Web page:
Monday, July 15, 2013
beads and berries
Grace gave me some clay to play with. I had forgotten how much fun I could have, and what a mess I could make. Rolling the soft clay between my hands and playing with different shapes made me feel like I was a child.
My inspiration came from the clay bead whorls that I've been reading about. Most are very primitive, simple in design. I wanted to make a few different shapes and see for myself if one shape had any advantage over the other. As I roll the clay between my hands, I worry about wobbles and whorls being off balance. I thought and thought about ancient civilizations, and those who made crude bead spindles before me.
My bead whorls, set out to dry, look like kabobs on the skewers.
The clay whorls still need to be fired. I'm reading about pit firings and gathering fuel. We are heading for a heat wave this week, so I doubt the pit firing will happen anytime soon.
I cannot resist trying out a few of the whorls..and decide not to wait, I grab a handful of some fluff to tie to a distaff, and start spinning. A smile on my lips, I am delighted to discover that I have made an excellent spinner! Such satisfaction! A bit of clay and a bamboo skewer, and I have a fine tool. No wobbles! I spin off the point of the bamboo skewer, in-hand style.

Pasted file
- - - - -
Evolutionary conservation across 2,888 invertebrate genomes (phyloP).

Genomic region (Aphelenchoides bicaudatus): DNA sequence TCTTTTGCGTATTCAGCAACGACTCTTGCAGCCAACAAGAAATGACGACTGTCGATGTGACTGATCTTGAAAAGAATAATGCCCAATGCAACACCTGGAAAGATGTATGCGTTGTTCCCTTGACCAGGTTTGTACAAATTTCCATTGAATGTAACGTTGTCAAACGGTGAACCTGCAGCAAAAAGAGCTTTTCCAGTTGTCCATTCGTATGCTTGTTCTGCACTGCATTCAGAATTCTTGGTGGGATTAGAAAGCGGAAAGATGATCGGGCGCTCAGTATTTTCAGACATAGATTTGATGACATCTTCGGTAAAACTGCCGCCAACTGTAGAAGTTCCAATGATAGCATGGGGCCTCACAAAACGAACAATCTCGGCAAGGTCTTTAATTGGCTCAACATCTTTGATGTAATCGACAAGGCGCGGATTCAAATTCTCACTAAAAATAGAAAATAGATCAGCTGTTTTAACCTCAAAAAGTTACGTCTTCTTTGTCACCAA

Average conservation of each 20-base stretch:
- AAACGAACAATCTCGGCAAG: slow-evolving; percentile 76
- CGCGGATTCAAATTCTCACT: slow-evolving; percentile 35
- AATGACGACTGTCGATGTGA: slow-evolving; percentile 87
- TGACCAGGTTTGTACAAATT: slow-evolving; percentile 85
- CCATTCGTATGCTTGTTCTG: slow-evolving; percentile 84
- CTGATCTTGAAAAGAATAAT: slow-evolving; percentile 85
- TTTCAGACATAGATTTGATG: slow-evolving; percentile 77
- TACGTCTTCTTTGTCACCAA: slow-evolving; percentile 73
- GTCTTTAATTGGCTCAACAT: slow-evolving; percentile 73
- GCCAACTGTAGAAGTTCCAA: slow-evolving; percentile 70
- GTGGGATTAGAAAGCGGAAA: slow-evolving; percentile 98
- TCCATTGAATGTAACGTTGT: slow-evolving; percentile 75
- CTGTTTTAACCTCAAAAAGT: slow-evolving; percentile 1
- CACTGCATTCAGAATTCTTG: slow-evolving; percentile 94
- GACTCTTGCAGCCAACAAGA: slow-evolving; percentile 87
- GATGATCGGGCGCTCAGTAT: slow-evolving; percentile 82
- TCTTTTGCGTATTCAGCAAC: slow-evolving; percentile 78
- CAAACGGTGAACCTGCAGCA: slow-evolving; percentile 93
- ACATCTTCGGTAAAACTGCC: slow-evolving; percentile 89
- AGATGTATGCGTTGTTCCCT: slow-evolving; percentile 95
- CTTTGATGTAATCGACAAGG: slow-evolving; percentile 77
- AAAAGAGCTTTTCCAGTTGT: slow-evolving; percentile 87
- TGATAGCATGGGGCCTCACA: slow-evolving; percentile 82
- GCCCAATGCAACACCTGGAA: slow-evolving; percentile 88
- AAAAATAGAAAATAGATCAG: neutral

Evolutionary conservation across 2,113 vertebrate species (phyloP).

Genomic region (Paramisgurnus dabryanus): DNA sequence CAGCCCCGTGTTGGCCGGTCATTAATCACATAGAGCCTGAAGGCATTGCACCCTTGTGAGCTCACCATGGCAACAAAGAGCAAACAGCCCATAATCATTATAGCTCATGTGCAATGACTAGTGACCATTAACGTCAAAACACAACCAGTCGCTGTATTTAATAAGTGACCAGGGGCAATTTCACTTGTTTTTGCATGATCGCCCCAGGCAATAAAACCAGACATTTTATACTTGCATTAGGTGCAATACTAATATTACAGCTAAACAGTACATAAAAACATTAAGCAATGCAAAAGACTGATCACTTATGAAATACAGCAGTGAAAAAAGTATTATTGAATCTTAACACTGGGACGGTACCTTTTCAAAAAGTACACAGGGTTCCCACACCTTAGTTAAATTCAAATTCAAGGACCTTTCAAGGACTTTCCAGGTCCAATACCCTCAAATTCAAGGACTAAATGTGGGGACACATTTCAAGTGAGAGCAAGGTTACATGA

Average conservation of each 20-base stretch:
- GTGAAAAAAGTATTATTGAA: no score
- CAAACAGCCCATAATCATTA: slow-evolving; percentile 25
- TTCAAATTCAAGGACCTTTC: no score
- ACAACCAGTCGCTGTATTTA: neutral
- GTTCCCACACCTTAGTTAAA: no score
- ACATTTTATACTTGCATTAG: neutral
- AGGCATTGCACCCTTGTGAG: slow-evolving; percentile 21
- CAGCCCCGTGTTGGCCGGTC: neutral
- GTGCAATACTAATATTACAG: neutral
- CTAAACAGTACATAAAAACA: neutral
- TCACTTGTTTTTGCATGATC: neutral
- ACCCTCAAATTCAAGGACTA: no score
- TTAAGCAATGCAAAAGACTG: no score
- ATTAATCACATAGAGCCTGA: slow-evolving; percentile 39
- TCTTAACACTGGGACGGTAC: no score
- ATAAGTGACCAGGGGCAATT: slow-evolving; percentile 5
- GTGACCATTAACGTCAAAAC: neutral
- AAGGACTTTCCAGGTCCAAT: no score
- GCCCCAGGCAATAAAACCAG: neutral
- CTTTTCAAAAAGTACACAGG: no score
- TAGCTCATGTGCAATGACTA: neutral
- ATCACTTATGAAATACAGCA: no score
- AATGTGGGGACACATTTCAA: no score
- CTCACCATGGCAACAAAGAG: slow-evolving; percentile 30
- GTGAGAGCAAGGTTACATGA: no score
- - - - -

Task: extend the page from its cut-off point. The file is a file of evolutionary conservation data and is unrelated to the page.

As I build the cop, I decide to cover the bead whorl. I've read about and seen some of this on display in (virtual) museums. It makes good sense to keep spinning without removing the whorl.
Once I made the jump (with my yarn) to the other end of the bead, I had to build the cop on the other side.
Several lengths of spun yarn had to be drawn before the cop was built up sufficiently to cover the whorl. At this point, the added weight of the spun yarn on the spindle is giving me added spin time from one flick of the shaft.
Soon the cop covers the bead whorl completely! Time to leave this task, and pick up another.
Thankfully, we have had a bit of sunshine to help ripen the berries. I'm getting good yields, and the chore of picking and freezing has to be done on a daily basis. While I'm picking, it often seems like I turn my back on a berry for moment, and it ripens. Red Raspberries are fragile things, when they are just right, the fall from the cane into my outstretched hand.